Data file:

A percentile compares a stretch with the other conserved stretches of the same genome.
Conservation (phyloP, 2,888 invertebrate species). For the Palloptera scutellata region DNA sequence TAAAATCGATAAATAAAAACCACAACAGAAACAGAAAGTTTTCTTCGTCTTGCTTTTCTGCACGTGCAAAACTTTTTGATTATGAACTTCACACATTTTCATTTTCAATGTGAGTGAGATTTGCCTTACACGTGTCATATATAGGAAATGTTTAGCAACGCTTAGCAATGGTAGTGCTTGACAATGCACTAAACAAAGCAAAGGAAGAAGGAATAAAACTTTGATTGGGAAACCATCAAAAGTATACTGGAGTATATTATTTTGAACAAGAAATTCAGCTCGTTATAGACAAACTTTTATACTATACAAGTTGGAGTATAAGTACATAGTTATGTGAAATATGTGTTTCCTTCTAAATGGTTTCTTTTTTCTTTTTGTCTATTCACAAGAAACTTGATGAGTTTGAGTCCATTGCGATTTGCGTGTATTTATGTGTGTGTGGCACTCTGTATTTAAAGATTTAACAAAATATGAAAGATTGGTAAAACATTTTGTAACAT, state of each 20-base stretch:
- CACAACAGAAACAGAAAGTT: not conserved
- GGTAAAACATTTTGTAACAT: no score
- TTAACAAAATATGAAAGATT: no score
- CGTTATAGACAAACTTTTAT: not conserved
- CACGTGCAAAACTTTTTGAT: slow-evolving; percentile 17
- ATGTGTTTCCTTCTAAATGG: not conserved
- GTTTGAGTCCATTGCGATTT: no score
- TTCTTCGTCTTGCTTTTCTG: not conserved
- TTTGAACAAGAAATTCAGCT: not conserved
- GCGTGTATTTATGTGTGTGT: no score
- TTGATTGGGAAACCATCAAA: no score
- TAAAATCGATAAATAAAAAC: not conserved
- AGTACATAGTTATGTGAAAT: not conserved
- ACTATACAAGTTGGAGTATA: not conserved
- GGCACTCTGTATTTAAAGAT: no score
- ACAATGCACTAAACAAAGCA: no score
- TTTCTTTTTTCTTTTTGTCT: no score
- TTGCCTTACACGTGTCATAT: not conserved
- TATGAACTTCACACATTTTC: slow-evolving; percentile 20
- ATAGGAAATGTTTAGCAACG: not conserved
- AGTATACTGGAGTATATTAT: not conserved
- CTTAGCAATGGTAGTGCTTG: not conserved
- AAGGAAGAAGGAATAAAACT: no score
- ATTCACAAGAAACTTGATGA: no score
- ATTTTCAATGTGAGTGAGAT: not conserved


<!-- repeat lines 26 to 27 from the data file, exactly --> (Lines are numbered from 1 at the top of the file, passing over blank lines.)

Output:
- ATTCACAAGAAACTTGATGA: no score
- ATTTTCAATGTGAGTGAGAT: not conserved